Yesterday was a momentous day on the foreign exchange markets, especially for the Pound which broke through exchange rate levels that had previously capped the Pound ... for 18 months in some cases. Expectation that the Prudential would abandon its plans to takeover AIA helped the Pound as the decision not to proceed would result in a sizeable repatriation of funds which had previously been moved out of the UK to support the deal. Sterling also got a shot in the arm from a rise in share prices - even though the FTSE closed down on the day - but rumours that BP might come into play as a possible takeover target also helped Sterling; the funds flow to fund that deal would be immense, even after the fall in BP’s share price has wiped $50 billion off the value of the company.
In contrast to the Pound’s good day, the Euro had another nightmare. It fell to its lowest against the Pound in 18 months and its lowest against the US Dollar in four years but then stopped as traders tried to assess whether this has moved too far and too fast. It is likely we will see some retracement in the movement that has taken place over the last few weeks before perhaps another push to higher levels but that is dependent on many uncertain factors. ECB warnings that European banks would have to write off another €195 billion didn’t help the Euro and neither did a report from Standard and Poors that suggested the housing market in the European area was still overvalued, even after the slump we have witnessed in the last three years or so.
The US Dollar had a very good day overall with improved manufacturing data helping to chivvy things along. The levelling off of oil prices at around $70 per barrel has helped as has the better than expected report from the Institute for Supply Management but the main driver is still the demand from those seeking a safe haven away from the Euro, the Chinese Yuan and the other uncertainties in the markets.
The Japanese Yen weakened after Japan’s Prime Minister Yukio Hatoyama announced he would step down. His decision comes just weeks before elections in Japan and the uncertainty of a new government and a definite change of Prime Minister was always likely to cause some weakness in the currency.
Commodity-reliant currencies like the Australian, New Zealand and Canadian Dollars all lost ground yesterday. The decision from the Reserve Bank of Australia to leave their base interest rate on hold failed to help the Aussie Dollar and the rise of 0.25 percent in the Canadian base rate wasn’t enough to stop the Canadian Dollar from weakening either. The RBA and the Bank of Canada are at very different points in their cycles though. The Australian central bank has already hiked interest rates 5 times in the last 7 months whilst the Bank of Canada has maintained a 0.25 percent base rate for 14 months. The decision by the BOC was, it appears, largely factored into the value of the Canadian Dollar anyway and their announcement that this should not be seen as the start of a series of hikes, was enough to tempt traders to take profit. On the Australian Dollar, overnight news of a better than forecast economic growth report was enough to cause some profit taking on yesterday’s AUD weakness. 2.7 percent growth is something the UK and EU governments would give their right arms for at the moment and this comes in spite of news that the level of Chinese imports has fallen sharply.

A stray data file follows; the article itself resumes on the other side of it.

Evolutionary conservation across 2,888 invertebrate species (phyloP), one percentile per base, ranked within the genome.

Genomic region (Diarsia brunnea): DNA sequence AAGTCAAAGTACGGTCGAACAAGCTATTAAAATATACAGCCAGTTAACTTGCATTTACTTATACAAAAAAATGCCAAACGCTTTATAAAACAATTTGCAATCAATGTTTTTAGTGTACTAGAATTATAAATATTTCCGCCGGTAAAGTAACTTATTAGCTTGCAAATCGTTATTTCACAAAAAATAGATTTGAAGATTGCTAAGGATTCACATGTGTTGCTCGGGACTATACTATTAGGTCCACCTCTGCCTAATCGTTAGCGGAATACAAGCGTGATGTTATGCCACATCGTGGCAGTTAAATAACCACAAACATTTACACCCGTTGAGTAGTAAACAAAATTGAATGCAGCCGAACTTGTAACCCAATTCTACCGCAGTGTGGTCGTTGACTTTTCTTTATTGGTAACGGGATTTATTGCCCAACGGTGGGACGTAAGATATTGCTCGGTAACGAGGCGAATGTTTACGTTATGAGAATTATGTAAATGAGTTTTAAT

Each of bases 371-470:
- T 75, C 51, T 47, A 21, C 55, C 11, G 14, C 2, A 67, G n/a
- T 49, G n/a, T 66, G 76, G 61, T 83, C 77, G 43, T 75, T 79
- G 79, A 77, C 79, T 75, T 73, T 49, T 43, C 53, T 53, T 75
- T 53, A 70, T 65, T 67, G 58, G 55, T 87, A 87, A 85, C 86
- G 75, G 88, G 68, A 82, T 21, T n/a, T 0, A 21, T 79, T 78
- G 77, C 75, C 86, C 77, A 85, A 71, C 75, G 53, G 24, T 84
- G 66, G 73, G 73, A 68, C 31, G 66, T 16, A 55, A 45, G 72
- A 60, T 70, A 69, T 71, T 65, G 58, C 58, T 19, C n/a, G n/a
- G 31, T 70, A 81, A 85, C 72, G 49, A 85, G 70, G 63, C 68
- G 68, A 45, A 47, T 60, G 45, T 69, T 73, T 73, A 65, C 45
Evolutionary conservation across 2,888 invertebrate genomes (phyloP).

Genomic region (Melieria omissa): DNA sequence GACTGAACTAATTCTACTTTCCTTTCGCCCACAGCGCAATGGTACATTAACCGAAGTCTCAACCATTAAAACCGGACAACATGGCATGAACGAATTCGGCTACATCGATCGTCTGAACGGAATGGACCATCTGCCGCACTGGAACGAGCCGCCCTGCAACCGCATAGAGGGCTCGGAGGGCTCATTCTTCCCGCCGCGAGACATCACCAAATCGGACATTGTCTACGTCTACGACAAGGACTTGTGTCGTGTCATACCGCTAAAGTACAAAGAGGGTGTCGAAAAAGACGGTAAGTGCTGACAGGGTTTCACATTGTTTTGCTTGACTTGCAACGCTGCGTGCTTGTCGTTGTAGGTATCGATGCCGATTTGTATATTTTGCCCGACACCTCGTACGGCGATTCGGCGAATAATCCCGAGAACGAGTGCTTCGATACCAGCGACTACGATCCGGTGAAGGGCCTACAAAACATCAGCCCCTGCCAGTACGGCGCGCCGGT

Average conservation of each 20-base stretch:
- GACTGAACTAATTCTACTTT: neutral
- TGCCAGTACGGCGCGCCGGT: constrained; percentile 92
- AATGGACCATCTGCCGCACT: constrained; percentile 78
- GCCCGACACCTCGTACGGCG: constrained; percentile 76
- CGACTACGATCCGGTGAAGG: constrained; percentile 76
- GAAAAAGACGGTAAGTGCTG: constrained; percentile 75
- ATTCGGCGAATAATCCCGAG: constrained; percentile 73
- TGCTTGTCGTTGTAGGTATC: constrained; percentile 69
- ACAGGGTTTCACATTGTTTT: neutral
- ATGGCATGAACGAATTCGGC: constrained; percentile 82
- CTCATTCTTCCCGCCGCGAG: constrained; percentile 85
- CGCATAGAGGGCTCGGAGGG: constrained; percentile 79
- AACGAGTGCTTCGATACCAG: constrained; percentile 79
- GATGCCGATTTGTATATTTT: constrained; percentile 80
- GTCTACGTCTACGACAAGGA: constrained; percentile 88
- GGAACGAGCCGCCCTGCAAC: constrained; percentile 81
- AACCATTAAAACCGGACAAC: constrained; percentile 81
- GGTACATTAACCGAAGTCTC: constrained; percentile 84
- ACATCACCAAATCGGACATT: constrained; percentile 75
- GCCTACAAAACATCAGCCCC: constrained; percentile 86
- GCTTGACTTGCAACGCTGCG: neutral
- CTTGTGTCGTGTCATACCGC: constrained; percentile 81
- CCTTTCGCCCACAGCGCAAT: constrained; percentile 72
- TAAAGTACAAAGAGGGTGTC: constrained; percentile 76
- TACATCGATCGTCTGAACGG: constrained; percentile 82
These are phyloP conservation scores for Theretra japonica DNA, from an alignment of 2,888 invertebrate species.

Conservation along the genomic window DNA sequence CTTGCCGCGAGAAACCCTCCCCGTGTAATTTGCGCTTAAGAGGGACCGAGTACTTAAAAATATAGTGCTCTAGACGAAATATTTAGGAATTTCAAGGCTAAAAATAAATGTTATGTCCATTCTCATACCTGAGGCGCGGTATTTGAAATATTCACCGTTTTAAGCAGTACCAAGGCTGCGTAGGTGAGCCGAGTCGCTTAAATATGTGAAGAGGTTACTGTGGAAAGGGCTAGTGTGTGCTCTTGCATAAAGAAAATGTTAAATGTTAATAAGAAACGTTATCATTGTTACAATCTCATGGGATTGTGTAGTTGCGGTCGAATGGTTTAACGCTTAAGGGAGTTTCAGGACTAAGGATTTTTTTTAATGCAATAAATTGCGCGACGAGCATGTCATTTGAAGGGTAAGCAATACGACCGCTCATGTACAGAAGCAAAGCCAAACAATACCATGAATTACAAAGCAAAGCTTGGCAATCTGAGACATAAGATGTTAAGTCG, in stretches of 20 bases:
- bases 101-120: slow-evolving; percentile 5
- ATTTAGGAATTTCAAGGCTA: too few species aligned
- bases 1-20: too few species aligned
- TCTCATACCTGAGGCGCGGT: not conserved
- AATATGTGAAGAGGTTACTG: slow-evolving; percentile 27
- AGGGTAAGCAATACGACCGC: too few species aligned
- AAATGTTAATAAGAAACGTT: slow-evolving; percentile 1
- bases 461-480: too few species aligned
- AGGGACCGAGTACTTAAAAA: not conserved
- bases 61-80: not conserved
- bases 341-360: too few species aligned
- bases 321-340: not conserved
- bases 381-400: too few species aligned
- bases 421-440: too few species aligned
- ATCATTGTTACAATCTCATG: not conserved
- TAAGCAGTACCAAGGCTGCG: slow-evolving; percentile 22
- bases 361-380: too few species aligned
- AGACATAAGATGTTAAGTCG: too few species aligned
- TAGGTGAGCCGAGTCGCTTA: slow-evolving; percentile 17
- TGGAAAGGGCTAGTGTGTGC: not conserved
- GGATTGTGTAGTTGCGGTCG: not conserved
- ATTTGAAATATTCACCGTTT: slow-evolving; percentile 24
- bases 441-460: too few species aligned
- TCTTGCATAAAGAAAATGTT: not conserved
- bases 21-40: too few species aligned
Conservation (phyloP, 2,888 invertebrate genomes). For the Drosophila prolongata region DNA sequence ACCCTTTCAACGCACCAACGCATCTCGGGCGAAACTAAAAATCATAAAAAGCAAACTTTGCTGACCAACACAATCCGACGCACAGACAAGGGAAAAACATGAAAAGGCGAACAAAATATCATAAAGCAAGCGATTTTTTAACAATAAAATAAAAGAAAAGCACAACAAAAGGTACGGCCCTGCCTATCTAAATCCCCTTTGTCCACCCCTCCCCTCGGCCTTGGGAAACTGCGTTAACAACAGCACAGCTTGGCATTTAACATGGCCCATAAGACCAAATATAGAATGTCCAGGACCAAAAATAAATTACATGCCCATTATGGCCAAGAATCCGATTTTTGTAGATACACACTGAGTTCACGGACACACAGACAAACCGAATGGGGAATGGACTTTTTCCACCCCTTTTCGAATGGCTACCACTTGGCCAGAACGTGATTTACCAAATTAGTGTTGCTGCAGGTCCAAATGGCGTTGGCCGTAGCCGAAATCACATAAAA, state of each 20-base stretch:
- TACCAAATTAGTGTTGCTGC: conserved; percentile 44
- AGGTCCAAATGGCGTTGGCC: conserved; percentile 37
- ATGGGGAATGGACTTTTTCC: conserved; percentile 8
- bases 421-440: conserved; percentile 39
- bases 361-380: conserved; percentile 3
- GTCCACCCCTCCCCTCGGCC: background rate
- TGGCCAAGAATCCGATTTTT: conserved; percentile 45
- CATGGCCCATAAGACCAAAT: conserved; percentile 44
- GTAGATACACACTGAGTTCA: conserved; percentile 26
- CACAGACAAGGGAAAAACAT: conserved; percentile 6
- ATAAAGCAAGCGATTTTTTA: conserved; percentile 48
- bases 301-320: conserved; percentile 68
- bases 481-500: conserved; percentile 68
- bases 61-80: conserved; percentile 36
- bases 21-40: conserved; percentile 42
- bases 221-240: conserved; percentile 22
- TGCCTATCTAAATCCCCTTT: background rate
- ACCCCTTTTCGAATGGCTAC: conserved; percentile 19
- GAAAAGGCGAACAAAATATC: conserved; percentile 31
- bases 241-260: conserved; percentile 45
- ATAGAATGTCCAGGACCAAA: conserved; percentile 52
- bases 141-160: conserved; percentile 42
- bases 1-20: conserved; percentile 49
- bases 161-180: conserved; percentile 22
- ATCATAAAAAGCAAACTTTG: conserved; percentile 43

In essence, anyone with Sterling to sell is in a far better place this morning than they were before the bank holiday. The question, as always, is whether this is just the start and we will see further rises in the Pound’s value. The answer is that it depends on a number of factors, most of which are mentioned in this report. But it also depends on whether the chancellor’s budget on 22nd June is considered robust enough to start the fight against UK government debt. The markets will be looking for coherence and the credit ratings agencies will be looking for credible maths and as long as each gets what it wants, the Pound could continue to make headway as the month progresses. In the meantime, volatile trading conditions are a cert and considering the pace and magnitude of the recent moves, it would be a bold move to ignore the current attractive exchange rates I the hope of something better later on. It is probably akin to shopping for shoes with my daughters; see a pair that are perfect in the first shop; then trawl around every other shop in the mall for an hour or so before returning to the first shop again to find they have sold out now or don’t have her size any more. This is an opportunity to be grasped in part at least so converting some of your requirements at this level makes uncompromising sense.
Today’s data diary is dominated by this morning’s release of UK money supply, debt and credit data and by this afternoon’s US data releases which include the Producer Price Index (a measure of factory level inflation) and the first of the May employment reports from ADP. However, Friday’s official US employment data will be more keenly followed because the ADP data has been a tad erratic as a forecaster of the official numbers.
And finally, the prize for offending the most minority groups in one swipe must go to the Thai Spice restaurant in North West Adelaide. They refused entry to a blind man because they branded his guide dog as gay. So that’s disabled groups, animal lovers and gay groups that have been offended. The restaurant owners paid A$ 1,500 in compensation to the Dog’s owner, Mr Jolly. However, I can’t help wondering if something has been lost in translation here. At the risk of offending Thai readers, if I say “Guide Dog” with an exaggerated Thai accent, it does sound remarkably like ‘gay dog’. I wonder if the equal opportunities tribunal thought of that.